The new Nike ad was met with controversy including people burning their shoes and ripping the Nike logo from their socks. PHOTO/ Nike
By Austin Santiago
Published: September 12th, 2018
Athletic apparel company Nike was the cause of a media firestorm over Labor Day weekend. In an effort to promote their “Just do it” campaign, the multi-million-dollar company used former NFL quarterback turned activist Colin Kaepernick as the face of their advertising. The slogan of Kaepernicks’ ad is a message of determination, stating: “Believe in something. Even if it means sacrificing everything.”
Kaepernick is no stranger to controversy or outrage on social media. In August of 2016, Kaepernick kneeled during the national anthem before an NFL preseason game, two years later, the NFL enacted a policy banning that act. Though Kaepernick is not the only athlete featured in this campaign (others include Serena Williams, and Odell Beckham JR), it was Kaepernicks’ presence that seems to have parked a negative reaction towards the company. All over social media, those who do not agree with the company’s decision could be seen posting videos and pictures of them destroying Nike merchandise.
“These shoes are in good condition, but thanks to your Kaepernick ad, I will never wear them or any Nike product again,” is just one of the comments people are making. Only a few days removed from the announcement, the fallout can be seen everywhere from social media to the stock market. Since revealing Kaepernick as the cover of the campaign, Nike stock has slipped 2%, and has many wondering if the ongoing brand boycott will cause the company to drop further.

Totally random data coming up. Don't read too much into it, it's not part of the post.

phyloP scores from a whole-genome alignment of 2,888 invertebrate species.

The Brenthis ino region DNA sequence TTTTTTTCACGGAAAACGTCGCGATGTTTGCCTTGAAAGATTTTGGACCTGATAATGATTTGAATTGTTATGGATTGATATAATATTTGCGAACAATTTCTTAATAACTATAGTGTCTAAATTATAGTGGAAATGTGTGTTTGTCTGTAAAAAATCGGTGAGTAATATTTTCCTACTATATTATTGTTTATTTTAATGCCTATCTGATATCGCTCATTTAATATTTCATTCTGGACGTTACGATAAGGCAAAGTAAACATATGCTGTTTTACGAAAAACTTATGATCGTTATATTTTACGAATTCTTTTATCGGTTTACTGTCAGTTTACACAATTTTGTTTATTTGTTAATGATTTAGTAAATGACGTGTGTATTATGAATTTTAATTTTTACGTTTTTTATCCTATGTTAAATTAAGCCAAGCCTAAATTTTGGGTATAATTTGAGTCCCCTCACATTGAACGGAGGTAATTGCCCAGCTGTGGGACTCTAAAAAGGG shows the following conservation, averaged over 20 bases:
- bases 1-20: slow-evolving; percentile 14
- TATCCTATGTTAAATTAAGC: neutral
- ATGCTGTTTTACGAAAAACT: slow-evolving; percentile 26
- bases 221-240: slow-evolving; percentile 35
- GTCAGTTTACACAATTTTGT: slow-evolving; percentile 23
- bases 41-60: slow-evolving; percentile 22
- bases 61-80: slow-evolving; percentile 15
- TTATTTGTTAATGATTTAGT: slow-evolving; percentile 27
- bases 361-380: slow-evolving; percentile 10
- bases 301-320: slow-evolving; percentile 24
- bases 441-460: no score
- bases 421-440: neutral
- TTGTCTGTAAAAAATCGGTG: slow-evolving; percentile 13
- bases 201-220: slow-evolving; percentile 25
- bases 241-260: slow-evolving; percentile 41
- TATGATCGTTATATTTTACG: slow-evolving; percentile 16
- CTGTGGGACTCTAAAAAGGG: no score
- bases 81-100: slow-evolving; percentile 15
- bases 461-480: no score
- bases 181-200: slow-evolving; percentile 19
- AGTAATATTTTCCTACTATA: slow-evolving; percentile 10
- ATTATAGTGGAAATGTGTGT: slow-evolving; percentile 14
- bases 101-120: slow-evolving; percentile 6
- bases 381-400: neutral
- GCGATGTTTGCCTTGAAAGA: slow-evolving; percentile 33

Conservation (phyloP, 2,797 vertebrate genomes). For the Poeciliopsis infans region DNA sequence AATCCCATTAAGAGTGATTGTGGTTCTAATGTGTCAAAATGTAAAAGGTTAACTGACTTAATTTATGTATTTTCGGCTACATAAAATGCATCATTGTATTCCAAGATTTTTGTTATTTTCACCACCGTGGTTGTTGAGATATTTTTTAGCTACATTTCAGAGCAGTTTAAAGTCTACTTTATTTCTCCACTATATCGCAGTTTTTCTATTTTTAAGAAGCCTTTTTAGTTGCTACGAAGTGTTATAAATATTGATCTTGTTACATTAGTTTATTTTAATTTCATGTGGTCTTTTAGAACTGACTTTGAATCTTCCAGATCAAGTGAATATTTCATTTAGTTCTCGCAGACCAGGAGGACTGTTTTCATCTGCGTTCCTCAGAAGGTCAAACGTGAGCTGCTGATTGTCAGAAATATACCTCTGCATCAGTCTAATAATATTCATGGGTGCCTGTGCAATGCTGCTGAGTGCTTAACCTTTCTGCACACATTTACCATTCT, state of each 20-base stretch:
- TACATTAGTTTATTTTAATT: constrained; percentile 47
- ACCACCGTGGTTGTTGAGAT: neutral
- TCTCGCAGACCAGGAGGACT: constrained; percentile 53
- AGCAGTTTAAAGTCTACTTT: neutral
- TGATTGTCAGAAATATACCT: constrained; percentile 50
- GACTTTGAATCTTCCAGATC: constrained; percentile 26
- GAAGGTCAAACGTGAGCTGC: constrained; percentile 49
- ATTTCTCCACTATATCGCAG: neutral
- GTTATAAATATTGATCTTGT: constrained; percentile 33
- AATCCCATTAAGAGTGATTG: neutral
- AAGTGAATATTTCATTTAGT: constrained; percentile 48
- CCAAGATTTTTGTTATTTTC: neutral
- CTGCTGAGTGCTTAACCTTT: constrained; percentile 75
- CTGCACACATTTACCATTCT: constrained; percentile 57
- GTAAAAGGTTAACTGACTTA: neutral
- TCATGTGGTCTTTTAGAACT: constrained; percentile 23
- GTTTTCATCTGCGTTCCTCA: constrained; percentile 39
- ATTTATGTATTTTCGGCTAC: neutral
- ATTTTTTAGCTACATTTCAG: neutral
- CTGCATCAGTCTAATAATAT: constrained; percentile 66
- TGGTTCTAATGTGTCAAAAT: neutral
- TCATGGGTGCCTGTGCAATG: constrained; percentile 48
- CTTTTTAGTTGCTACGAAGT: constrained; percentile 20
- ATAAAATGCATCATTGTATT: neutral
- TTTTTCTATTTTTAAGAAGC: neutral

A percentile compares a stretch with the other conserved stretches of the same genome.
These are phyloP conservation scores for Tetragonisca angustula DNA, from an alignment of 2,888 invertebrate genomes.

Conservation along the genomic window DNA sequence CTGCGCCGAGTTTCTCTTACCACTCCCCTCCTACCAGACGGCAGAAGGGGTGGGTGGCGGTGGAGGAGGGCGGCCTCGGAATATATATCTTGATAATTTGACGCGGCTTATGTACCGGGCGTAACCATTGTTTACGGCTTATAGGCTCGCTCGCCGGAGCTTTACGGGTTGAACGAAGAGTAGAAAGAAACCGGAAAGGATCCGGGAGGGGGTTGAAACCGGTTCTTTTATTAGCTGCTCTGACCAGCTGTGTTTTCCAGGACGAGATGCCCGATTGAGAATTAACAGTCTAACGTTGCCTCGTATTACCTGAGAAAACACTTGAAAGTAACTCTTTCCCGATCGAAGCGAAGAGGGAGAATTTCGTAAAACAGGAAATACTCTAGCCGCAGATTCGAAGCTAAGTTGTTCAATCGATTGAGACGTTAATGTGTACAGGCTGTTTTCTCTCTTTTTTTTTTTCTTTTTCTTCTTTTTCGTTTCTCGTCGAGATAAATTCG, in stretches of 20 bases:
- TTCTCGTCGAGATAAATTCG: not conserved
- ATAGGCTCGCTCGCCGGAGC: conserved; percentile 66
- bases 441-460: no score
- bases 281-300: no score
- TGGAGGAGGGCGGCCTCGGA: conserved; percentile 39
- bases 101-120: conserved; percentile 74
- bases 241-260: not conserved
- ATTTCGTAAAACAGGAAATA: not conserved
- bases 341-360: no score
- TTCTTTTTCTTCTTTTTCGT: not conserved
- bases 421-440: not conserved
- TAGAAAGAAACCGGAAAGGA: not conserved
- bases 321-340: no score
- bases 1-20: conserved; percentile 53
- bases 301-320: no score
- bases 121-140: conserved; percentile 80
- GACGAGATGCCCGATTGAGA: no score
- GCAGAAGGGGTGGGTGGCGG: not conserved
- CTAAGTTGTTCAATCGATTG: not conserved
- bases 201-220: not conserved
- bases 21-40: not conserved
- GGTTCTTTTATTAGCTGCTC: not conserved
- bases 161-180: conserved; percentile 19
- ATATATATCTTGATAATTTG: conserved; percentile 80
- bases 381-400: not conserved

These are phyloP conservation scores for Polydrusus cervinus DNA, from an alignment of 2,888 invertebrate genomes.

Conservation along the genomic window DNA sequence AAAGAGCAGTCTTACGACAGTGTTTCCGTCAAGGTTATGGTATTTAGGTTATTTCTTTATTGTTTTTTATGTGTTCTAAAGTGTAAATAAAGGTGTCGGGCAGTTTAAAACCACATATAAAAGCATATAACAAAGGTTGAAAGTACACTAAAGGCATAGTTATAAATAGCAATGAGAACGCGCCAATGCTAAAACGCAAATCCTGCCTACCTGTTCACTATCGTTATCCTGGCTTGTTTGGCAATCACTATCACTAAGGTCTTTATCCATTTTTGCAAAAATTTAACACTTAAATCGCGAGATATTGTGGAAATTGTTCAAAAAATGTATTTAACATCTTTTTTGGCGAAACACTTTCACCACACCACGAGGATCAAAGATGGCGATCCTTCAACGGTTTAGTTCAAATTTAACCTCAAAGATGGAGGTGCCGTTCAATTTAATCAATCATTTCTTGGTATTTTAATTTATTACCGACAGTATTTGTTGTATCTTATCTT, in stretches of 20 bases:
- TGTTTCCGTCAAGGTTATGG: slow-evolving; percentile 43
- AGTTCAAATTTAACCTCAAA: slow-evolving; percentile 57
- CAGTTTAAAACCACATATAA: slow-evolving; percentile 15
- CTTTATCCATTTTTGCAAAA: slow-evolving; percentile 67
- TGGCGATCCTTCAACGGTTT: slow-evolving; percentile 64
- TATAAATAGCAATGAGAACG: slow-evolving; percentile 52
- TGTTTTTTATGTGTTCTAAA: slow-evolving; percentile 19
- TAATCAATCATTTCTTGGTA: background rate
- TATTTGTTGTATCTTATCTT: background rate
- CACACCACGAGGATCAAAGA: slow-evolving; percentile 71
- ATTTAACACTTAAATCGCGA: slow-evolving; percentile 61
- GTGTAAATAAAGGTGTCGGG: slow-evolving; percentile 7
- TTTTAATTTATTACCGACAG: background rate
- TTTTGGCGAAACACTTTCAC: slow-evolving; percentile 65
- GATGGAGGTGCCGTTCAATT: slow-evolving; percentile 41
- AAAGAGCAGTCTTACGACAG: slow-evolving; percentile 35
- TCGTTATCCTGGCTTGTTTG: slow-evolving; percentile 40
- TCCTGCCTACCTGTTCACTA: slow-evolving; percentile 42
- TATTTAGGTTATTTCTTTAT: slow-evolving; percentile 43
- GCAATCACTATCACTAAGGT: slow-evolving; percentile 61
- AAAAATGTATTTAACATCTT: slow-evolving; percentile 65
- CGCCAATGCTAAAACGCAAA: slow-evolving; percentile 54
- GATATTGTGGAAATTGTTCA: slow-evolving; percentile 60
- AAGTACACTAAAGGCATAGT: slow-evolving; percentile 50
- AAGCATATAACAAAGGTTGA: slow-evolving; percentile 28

It is worth noting that this is not the first time Nike has taken a stance in regard to the Kaepernick controversy. Last year, the company issued a statement in regard to Kaepernick where they explained: “Nike supports athletes and their right to freedom of expression on issues that are of great importance to our society.” Despite the wave of negative backlash, there has been a strong sense of support from those who stand with Kaepernicks’ cause, including sports analyst and radio host Colin Cowherd, who cited Nikes’ history with controversial athletes in a statement: “I applaud any company that can withstand the heat and have a belief system that makes people uncomfortable regularly…Nike stood behind Tiger, stood behind Kobe, and they’re standing behind another polarizing guy, Colin Kaepernick.”
It is worth noting that this deal did not happen overnight, in fact, one could argue it has been happening since 2011. That year, Nike signed the former 49ers quarterback to sponsorship deal, but stopped placing him in ads after he left the NFL in 2016. It appears as though all the publicity Kaepernick has generated in the last two years presented a special business opportunity for Nike. It is hard to believe that the company responsible for one of the most recognizable campaigns, as well as the first sneaker Michael Jordan ever wore as a professional basketball player, did not foresee the initial negative response.
Though it may hurt now, one would have to assume that Nike will stand firm in their beliefs as they have in that past and make a lot of money in the process. The bitter pill for many to swallow is this: if Nike really wanted the business of staunch conservatives, and those who disagree with Kaepernicks’ stance, they would never have launched the campaign.